Although Harrison had shown that it was possible to construct a timepiece of sufficient accuracy to determine longitude at sea, his solution was too complex and costly to be produced in quantity. It had, for example, taken Larcum Kendall two years to produce his copy of Harrison's fourth timekeeper, but Harrison had overcome the psychological barrier and opened the door for others to produce chronometers in quantity at an affordable price. This was achieved before the end of the century by Arnold and Earnshaw, but they used an entirely different design that owed more to Le Roy than it did to Harrison and which only retained Harrison's maintaining power.
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Principal Honours and Distinctions
Royal Society Copley Medal 1749.
Bibliography
1767, The Principles of Mr Harrison's Time-keeper, with Plates of the Same, London. 1767, Remarks on a Pamphlet Lately Published by the Rev. Mr Maskelyne Under the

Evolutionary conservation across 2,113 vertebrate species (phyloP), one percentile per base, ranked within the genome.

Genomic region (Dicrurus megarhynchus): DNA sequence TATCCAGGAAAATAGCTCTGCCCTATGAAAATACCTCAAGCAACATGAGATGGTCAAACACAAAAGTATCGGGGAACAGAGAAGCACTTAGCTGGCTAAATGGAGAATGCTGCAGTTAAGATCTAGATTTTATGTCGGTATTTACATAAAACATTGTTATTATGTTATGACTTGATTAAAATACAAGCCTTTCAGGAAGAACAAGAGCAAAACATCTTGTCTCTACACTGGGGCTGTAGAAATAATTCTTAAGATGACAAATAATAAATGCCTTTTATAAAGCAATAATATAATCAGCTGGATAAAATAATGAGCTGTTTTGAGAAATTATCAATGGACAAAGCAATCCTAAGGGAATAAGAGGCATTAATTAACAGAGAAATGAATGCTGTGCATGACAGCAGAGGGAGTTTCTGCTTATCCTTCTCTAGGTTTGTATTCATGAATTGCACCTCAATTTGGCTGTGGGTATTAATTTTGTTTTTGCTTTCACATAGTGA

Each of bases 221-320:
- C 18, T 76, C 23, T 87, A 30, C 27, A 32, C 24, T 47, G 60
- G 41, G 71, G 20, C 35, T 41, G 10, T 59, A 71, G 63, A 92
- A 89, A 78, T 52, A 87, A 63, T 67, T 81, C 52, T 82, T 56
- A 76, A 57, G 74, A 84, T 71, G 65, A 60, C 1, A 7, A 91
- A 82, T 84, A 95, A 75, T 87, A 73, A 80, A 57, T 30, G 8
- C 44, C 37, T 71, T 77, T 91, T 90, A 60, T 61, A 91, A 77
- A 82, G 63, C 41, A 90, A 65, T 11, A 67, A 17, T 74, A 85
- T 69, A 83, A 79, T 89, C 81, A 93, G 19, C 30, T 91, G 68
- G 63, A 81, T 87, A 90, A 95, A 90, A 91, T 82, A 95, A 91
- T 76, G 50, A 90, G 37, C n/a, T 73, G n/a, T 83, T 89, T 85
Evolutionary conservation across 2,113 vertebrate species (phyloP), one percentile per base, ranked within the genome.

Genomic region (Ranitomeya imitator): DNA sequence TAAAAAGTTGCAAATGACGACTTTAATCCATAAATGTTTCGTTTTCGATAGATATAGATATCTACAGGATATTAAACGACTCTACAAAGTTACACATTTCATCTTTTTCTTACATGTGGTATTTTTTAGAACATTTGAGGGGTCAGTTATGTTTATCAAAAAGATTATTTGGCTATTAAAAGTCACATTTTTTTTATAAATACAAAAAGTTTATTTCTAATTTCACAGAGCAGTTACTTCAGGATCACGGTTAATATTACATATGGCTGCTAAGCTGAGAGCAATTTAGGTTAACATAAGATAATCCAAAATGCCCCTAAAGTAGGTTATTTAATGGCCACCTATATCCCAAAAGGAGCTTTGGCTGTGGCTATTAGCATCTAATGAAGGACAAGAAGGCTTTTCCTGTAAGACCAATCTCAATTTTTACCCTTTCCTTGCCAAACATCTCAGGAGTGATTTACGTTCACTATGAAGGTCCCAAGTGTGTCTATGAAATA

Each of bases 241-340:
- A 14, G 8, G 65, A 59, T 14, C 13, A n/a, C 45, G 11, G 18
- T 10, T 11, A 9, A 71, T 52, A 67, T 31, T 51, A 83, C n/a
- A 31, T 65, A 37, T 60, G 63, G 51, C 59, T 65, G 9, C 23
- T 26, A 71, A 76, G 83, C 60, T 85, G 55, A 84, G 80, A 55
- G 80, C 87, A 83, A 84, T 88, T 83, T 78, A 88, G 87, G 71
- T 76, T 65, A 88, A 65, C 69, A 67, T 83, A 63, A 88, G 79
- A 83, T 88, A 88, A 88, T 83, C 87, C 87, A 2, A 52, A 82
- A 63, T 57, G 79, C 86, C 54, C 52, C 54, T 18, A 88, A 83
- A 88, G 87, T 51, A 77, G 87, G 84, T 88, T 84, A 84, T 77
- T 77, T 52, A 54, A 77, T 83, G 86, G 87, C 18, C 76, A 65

Authority of the Board of Longitude, London.
1775, A Description Concerning Such Mechanisms as Will Afford a Nice or True Mensuration of Time, London.
Further Reading
R.T.Gould, 1923, The Marine Chronometer: Its History and Development, London; reprinted 1960, Holland Press.
—1978, John Harrison and His Timekeepers, 4th edn, London: National Maritime Museum.
H.Quill, 1966, John Harrison, the Man who Found Longitude, London. A.G.Randall, 1989, "The technology of John Harrison's portable timekeepers", Antiquarian Horology 18:145–60, 261–77.
J.Betts, 1993, John Harrison London (a good short account of Harrison's work). S.Smiles, 1905, Men of Invention and Industry; London: John Murray, Chapter III. Dictionary of National Biography, Vol. IX, pp. 35–6.
DV

Biographical history of technology. - Taylor & Francis e-Librar. . 2005.